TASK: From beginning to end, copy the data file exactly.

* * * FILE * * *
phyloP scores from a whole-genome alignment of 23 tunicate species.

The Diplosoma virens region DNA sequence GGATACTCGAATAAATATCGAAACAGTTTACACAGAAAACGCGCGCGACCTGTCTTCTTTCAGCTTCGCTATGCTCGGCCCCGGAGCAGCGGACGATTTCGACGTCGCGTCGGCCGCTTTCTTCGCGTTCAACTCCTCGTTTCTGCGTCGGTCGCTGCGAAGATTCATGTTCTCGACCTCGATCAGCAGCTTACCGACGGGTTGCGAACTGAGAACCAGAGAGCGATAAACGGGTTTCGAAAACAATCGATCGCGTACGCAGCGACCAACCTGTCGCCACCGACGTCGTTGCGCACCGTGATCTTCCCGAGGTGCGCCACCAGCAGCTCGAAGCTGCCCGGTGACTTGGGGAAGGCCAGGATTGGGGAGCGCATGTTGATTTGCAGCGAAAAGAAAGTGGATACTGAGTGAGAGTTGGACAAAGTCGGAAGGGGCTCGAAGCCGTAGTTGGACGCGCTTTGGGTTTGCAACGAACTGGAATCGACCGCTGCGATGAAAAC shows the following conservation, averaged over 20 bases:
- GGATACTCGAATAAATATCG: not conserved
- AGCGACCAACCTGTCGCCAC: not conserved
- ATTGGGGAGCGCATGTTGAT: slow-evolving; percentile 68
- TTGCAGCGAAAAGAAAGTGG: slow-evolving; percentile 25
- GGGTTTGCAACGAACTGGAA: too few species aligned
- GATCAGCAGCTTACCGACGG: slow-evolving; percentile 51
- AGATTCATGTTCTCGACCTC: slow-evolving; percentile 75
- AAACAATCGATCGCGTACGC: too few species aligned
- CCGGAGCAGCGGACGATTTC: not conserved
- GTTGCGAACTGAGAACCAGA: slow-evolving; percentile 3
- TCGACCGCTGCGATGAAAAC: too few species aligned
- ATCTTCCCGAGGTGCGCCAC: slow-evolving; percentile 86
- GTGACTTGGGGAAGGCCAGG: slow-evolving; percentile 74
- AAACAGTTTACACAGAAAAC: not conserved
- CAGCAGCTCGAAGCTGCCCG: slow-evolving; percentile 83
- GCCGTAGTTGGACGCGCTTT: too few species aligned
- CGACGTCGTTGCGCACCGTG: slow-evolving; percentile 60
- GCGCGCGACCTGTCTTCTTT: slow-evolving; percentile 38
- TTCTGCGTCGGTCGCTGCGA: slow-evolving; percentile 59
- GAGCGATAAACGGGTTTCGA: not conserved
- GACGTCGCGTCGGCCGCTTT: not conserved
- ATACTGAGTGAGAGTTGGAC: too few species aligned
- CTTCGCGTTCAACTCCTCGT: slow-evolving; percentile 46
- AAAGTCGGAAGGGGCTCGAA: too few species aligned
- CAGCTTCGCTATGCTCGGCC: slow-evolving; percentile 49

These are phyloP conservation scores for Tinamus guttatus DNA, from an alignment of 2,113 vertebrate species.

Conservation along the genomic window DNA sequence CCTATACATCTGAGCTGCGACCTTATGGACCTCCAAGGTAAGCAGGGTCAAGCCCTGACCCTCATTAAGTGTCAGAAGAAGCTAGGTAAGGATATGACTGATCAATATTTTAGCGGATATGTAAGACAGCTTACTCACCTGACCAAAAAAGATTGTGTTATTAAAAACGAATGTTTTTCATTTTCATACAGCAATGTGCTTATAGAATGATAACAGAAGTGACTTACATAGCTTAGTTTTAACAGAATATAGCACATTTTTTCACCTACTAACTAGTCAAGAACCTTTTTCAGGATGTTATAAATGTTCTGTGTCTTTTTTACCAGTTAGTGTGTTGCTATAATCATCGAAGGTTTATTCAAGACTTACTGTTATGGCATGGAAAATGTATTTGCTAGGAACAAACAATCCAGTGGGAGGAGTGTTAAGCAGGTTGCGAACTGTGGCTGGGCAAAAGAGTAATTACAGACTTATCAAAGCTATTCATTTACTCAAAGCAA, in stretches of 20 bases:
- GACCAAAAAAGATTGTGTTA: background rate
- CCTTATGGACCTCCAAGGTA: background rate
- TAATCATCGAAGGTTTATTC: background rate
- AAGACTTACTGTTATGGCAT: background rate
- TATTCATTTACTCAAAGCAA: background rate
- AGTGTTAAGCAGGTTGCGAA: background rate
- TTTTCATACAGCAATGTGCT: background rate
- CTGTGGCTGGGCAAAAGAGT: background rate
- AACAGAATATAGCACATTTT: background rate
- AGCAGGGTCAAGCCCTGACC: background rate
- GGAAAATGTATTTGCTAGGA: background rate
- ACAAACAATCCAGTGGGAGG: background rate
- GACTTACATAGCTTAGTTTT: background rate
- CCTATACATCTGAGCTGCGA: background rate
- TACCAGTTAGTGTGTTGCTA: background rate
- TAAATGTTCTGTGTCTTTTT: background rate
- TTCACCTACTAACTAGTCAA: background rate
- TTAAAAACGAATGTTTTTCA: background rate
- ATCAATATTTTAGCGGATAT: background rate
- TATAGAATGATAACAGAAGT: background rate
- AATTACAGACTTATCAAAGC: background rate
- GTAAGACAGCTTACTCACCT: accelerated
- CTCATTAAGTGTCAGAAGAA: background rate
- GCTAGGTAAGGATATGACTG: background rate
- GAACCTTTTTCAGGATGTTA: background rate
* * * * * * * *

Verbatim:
phyloP scores from a whole-genome alignment of 23 tunicate species.

The Diplosoma virens region DNA sequence GGATACTCGAATAAATATCGAAACAGTTTACACAGAAAACGCGCGCGACCTGTCTTCTTTCAGCTTCGCTATGCTCGGCCCCGGAGCAGCGGACGATTTCGACGTCGCGTCGGCCGCTTTCTTCGCGTTCAACTCCTCGTTTCTGCGTCGGTCGCTGCGAAGATTCATGTTCTCGACCTCGATCAGCAGCTTACCGACGGGTTGCGAACTGAGAACCAGAGAGCGATAAACGGGTTTCGAAAACAATCGATCGCGTACGCAGCGACCAACCTGTCGCCACCGACGTCGTTGCGCACCGTGATCTTCCCGAGGTGCGCCACCAGCAGCTCGAAGCTGCCCGGTGACTTGGGGAAGGCCAGGATTGGGGAGCGCATGTTGATTTGCAGCGAAAAGAAAGTGGATACTGAGTGAGAGTTGGACAAAGTCGGAAGGGGCTCGAAGCCGTAGTTGGACGCGCTTTGGGTTTGCAACGAACTGGAATCGACCGCTGCGATGAAAAC shows the following conservation, averaged over 20 bases:
- GGATACTCGAATAAATATCG: not conserved
- AGCGACCAACCTGTCGCCAC: not conserved
- ATTGGGGAGCGCATGTTGAT: slow-evolving; percentile 68
- TTGCAGCGAAAAGAAAGTGG: slow-evolving; percentile 25
- GGGTTTGCAACGAACTGGAA: too few species aligned
- GATCAGCAGCTTACCGACGG: slow-evolving; percentile 51
- AGATTCATGTTCTCGACCTC: slow-evolving; percentile 75
- AAACAATCGATCGCGTACGC: too few species aligned
- CCGGAGCAGCGGACGATTTC: not conserved
- GTTGCGAACTGAGAACCAGA: slow-evolving; percentile 3
- TCGACCGCTGCGATGAAAAC: too few species aligned
- ATCTTCCCGAGGTGCGCCAC: slow-evolving; percentile 86
- GTGACTTGGGGAAGGCCAGG: slow-evolving; percentile 74
- AAACAGTTTACACAGAAAAC: not conserved
- CAGCAGCTCGAAGCTGCCCG: slow-evolving; percentile 83
- GCCGTAGTTGGACGCGCTTT: too few species aligned
- CGACGTCGTTGCGCACCGTG: slow-evolving; percentile 60
- GCGCGCGACCTGTCTTCTTT: slow-evolving; percentile 38
- TTCTGCGTCGGTCGCTGCGA: slow-evolving; percentile 59
- GAGCGATAAACGGGTTTCGA: not conserved
- GACGTCGCGTCGGCCGCTTT: not conserved
- ATACTGAGTGAGAGTTGGAC: too few species aligned
- CTTCGCGTTCAACTCCTCGT: slow-evolving; percentile 46
- AAAGTCGGAAGGGGCTCGAA: too few species aligned
- CAGCTTCGCTATGCTCGGCC: slow-evolving; percentile 49

These are phyloP conservation scores for Tinamus guttatus DNA, from an alignment of 2,113 vertebrate species.

Conservation along the genomic window DNA sequence CCTATACATCTGAGCTGCGACCTTATGGACCTCCAAGGTAAGCAGGGTCAAGCCCTGACCCTCATTAAGTGTCAGAAGAAGCTAGGTAAGGATATGACTGATCAATATTTTAGCGGATATGTAAGACAGCTTACTCACCTGACCAAAAAAGATTGTGTTATTAAAAACGAATGTTTTTCATTTTCATACAGCAATGTGCTTATAGAATGATAACAGAAGTGACTTACATAGCTTAGTTTTAACAGAATATAGCACATTTTTTCACCTACTAACTAGTCAAGAACCTTTTTCAGGATGTTATAAATGTTCTGTGTCTTTTTTACCAGTTAGTGTGTTGCTATAATCATCGAAGGTTTATTCAAGACTTACTGTTATGGCATGGAAAATGTATTTGCTAGGAACAAACAATCCAGTGGGAGGAGTGTTAAGCAGGTTGCGAACTGTGGCTGGGCAAAAGAGTAATTACAGACTTATCAAAGCTATTCATTTACTCAAAGCAA, in stretches of 20 bases:
- GACCAAAAAAGATTGTGTTA: background rate
- CCTTATGGACCTCCAAGGTA: background rate
- TAATCATCGAAGGTTTATTC: background rate
- AAGACTTACTGTTATGGCAT: background rate
- TATTCATTTACTCAAAGCAA: background rate
- AGTGTTAAGCAGGTTGCGAA: background rate
- TTTTCATACAGCAATGTGCT: background rate
- CTGTGGCTGGGCAAAAGAGT: background rate
- AACAGAATATAGCACATTTT: background rate
- AGCAGGGTCAAGCCCTGACC: background rate
- GGAAAATGTATTTGCTAGGA: background rate
- ACAAACAATCCAGTGGGAGG: background rate
- GACTTACATAGCTTAGTTTT: background rate
- CCTATACATCTGAGCTGCGA: background rate
- TACCAGTTAGTGTGTTGCTA: background rate
- TAAATGTTCTGTGTCTTTTT: background rate
- TTCACCTACTAACTAGTCAA: background rate
- TTAAAAACGAATGTTTTTCA: background rate
- ATCAATATTTTAGCGGATAT: background rate
- TATAGAATGATAACAGAAGT: background rate
- AATTACAGACTTATCAAAGC: background rate
- GTAAGACAGCTTACTCACCT: accelerated
- CTCATTAAGTGTCAGAAGAA: background rate
- GCTAGGTAAGGATATGACTG: background rate
- GAACCTTTTTCAGGATGTTA: background rate